E-commerce and the growing importance of data
E-commerce is claiming a bigger role in global retail. In the US for example, e-commerce currently accounts for approximately 10% of all retail sales, a number that is projected to increase to nearly 18% by 2021. To a large extent, the e-commerce of the present exists in the shadow of the industry’s early entrant and top player, Amazon. Financial analysts predict that the retail giant will control 50% of the US’ online retail sales by 2021, leaving other e-commerce stores frantically trying to take a page out of the company’s incredibly successful online retail playbook.
While it seems unlikely that another mega-retailer will rise to challenge Amazon’s e-commerce business in the near future, at least 50% of the online retail market is wide open. Smaller and niche e-commerce stores have a ;arge opportunity to reach specialized audiences, create return customers, and cultivate persistent brand loyalty. Amazon may have had a first-mover advantage, but the rise in big data and the ease of access to analytics means that smaller companies can find areas in which to compete and improve margins. As e-retailers look for ways to expand revenues while remaining lean, data offers a way forward for smart scalability.
Upend your back-end
While data can improve e-commerce’s customer-facing interactions, it can have just as major an impact on the customer experience factors that take place off camera. Designing products that customers want, having products in stock, making sure that products ship on schedule, all these kind of back-end operations play a part in shaping customer experience and satisfaction. In order to shift e-commerce from a product-centric to a consumer-centric model, e-commerce companies need to invest in unifying customer data to inform internal processes and provide faster, smarter services.
The field of drop shipping, for instance, is coming into its own thanks to smart data applications. Platforms like Oberlo are leveraging prescriptive analytics to enable intelligent product selection for Shopify stores, helping them curate trending inventory that sells, allowing almost anyone to create their own e-store. Just as every customer touchpoint can be enhanced with big data, e-commerce companies that apply unified big data solutions to their behind-the-scenes benefit from streamlined processes and workflow.
Moreover, e-commerce companies that harmonize data across departments can identify purchasing trends and act on real-time data to optimize inventory processes. Using centralized data warehouse software like Snowflake empowers companies to create a single version of customer truth to automate reordering points and determine what items they should be stocking in the future. Other factors, such as pricing decisions, can also be finessed using big data to generate specific prices per product that match customer expectations and subsequently sell better.
Data transforms the customer experience
When it comes to how data can impact the overall customer experience, e-commerce companies don’t have to invent the wheel. There’s a plethora of research that novice and veteran data explorers can draw on when it comes to optimizing customer experiences on their websites. General findings on the time it takes for customers to form an opinion of a website, customers’ mobile experience expectations, best times to send promotional emails and many more metrics can guide designers and developers tasked with improving e-commerce site traffic.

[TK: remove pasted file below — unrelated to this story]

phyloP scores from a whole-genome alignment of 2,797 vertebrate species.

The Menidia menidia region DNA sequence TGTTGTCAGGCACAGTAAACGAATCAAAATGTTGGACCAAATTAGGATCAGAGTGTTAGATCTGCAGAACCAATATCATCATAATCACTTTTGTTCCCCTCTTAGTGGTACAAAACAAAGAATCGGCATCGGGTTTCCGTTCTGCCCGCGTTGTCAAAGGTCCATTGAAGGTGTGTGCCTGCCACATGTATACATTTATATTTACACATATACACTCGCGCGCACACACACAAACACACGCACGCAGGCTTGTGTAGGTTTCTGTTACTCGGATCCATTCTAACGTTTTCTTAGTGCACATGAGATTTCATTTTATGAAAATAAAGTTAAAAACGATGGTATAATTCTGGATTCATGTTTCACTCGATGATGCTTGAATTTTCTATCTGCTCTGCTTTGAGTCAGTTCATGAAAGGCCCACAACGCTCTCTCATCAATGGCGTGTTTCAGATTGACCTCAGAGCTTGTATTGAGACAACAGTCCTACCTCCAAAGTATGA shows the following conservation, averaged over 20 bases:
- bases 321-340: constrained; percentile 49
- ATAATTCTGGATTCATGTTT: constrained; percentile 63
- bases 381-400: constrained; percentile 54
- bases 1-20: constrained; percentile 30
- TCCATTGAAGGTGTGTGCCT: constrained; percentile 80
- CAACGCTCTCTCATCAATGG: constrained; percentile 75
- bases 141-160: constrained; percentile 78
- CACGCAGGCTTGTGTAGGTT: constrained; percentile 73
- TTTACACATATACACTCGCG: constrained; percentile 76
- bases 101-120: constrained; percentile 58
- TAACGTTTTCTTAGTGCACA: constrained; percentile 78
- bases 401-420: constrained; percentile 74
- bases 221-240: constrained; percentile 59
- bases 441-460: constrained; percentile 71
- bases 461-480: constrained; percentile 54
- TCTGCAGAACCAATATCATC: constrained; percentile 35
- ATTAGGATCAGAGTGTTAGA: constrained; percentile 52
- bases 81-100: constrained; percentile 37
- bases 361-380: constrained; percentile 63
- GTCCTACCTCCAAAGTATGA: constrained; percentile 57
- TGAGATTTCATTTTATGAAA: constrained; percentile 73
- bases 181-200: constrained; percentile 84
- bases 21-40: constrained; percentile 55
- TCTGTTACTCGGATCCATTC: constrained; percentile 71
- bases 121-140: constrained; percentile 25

However, e-commerce sites that are interested in more benefits will need to invest in more specific data tools that provide a 360-degree view of their customers. Prescriptive analytic tools like Tableau empower teams to connect the customer dots by synthesizing data across devices and platforms. Data becomes valuable as it provides insights that allow companies to make smarter decisions based on each consumer identify inbound marketing opportunities and automate recommendations and discounts based on the customer’s previous behavior.
Data can also inspire changes in a field that has always dominated the customer experience: customer support. The digital revolution has brought substantial changes in the once sleepy field of customer service, pioneering new ways of direct communication with agents via social media and introducing the now ubiquitous AI chatbots. In order to provide the highest levels of customer satisfaction throughout these new initiatives, customer support can utilize data to anticipate when they might need more human agents staffing social media channels or the type of AI persona that their customers want to deal with. By improving customer service with data, e-commerce companies can improve the entire customer experience.
Grow with your data
As more and more data services migrate to the cloud, e-commerce companies have ever-expanding access to flexible data solutions that both fuel growth and scale alongside the businesses they’re helping. Without physical stores to facilitate face-to-face relationships, e-commerce companies are tasked with transforming their digital stores into online spaces that customers connect with and ultimately want to purchase from again and again.
Data holds the key to this revolution. Instead of trying to force their agenda upon customers or engage in wild speculations about customer desires, e-commerce stores can use data to craft narratives that engage customers, create a loyal brand following, and drive increasing profits. With only about 2.5% of e-commerce & web visits converting to saleson average, e-commercecompanies that want to stay competitive must open themselves up to big data and the growth opportunities it offers.
Author: Ralph Tkatchuck